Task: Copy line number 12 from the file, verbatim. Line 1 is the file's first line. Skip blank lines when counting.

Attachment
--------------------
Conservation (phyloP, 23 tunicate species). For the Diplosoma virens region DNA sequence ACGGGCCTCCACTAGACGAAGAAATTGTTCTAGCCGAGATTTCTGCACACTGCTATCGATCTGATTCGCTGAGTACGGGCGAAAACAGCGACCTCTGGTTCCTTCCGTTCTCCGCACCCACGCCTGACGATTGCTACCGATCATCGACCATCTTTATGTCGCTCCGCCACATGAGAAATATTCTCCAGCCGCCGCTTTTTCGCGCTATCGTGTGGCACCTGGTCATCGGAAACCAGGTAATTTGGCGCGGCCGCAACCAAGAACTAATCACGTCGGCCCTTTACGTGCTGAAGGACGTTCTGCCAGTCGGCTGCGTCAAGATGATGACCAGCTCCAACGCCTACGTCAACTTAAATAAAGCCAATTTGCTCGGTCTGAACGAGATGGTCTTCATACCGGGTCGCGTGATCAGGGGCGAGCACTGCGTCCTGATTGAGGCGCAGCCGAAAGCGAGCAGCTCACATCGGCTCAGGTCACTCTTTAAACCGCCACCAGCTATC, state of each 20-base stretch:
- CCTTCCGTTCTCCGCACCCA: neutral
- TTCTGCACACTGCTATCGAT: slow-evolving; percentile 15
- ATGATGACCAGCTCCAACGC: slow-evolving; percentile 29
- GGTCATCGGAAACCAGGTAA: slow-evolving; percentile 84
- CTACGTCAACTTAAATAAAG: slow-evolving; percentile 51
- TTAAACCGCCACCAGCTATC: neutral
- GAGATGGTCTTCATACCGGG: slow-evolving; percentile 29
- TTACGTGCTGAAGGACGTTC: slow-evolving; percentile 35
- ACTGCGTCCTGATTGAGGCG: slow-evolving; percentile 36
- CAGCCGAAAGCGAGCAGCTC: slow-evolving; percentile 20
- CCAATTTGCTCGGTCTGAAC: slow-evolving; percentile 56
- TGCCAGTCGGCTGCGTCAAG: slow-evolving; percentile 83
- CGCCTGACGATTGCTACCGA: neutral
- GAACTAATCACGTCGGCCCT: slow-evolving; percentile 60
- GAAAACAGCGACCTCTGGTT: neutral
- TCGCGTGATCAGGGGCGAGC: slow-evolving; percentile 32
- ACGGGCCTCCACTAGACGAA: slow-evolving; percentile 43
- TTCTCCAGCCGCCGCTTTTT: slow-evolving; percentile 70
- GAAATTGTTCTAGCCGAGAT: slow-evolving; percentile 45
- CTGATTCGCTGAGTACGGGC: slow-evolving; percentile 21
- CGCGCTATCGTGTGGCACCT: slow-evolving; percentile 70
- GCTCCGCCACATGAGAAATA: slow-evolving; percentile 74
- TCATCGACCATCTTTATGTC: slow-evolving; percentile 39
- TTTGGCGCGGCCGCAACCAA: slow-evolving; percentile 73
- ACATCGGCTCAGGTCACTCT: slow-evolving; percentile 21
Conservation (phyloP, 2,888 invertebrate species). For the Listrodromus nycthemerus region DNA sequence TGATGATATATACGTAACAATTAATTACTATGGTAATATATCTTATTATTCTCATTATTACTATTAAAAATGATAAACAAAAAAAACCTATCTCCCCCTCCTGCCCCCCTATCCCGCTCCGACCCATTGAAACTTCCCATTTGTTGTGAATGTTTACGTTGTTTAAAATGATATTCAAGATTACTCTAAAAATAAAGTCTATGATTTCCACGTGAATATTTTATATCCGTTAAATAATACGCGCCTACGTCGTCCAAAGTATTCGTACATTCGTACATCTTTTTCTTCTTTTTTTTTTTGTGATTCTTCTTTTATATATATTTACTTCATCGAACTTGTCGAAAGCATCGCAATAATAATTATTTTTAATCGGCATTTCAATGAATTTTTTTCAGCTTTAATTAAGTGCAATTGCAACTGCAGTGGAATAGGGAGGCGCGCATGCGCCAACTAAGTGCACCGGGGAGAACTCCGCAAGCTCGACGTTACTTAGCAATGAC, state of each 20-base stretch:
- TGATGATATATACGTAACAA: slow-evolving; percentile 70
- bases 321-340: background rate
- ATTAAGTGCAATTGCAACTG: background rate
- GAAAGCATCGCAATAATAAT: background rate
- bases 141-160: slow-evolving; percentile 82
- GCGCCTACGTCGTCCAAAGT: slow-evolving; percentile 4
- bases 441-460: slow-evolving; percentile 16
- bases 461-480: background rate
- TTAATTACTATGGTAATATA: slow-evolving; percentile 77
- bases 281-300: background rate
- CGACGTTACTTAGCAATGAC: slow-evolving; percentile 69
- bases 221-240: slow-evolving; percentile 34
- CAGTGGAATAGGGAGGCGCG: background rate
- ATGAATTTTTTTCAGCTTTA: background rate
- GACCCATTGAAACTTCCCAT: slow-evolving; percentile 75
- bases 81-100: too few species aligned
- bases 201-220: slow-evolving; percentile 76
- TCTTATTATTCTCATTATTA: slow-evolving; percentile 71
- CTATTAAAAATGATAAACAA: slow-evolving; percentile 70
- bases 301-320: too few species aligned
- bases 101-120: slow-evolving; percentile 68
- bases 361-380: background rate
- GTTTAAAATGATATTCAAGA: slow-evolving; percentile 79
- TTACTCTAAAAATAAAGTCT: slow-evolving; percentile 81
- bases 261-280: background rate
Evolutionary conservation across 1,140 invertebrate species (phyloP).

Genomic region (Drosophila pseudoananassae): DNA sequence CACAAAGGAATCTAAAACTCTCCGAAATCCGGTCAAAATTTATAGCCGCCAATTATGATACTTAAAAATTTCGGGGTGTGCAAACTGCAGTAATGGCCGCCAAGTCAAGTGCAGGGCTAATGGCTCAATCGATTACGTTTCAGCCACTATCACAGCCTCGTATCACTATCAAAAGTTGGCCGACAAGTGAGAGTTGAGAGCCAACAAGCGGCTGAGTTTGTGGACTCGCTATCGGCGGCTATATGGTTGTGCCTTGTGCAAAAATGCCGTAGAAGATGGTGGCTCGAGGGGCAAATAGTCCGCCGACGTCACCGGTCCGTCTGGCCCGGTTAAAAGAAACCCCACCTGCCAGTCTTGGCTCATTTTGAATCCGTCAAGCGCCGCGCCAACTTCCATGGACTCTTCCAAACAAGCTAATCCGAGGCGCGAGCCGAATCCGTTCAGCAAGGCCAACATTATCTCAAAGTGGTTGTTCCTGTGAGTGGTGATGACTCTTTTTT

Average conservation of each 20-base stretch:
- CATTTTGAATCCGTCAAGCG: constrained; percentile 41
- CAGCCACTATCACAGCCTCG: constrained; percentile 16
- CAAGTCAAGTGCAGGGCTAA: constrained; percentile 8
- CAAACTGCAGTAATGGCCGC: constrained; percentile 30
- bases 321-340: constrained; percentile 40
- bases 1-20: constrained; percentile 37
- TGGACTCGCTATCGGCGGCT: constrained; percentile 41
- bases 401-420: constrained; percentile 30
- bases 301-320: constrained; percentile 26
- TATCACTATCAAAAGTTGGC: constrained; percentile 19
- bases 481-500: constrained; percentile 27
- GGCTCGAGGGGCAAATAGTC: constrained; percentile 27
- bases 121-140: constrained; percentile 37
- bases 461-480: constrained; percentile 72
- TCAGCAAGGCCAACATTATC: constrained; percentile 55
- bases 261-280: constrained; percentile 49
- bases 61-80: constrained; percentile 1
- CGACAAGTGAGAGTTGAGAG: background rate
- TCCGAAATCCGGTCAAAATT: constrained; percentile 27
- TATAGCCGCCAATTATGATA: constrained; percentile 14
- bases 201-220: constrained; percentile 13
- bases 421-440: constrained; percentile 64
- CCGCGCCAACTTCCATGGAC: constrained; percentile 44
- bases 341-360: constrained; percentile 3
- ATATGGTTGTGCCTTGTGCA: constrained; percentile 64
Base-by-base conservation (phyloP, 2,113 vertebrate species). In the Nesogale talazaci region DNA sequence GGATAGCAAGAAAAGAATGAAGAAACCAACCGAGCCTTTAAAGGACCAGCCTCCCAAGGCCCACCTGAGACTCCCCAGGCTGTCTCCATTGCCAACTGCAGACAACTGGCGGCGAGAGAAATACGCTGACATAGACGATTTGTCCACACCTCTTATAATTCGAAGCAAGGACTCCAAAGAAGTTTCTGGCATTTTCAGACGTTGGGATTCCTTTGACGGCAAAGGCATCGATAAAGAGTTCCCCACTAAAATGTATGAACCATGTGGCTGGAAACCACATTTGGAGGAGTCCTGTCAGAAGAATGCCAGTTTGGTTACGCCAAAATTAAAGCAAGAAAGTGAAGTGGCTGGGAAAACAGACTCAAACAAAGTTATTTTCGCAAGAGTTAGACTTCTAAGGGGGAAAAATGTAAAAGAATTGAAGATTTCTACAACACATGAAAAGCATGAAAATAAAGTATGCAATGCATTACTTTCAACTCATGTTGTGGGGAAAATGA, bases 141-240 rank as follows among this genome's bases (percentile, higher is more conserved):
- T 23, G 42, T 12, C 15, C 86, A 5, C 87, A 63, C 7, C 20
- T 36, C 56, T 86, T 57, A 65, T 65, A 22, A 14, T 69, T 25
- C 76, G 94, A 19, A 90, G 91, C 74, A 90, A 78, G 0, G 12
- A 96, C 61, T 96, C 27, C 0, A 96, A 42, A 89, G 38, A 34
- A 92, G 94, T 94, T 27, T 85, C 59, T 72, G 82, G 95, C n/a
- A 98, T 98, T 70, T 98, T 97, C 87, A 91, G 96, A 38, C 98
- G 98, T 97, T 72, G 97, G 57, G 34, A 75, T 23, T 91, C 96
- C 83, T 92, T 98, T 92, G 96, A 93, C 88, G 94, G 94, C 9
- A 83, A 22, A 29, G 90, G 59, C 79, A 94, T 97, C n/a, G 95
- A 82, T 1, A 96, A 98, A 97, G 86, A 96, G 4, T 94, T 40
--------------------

- CCAATTTGCTCGGTCTGAAC: slow-evolving; percentile 56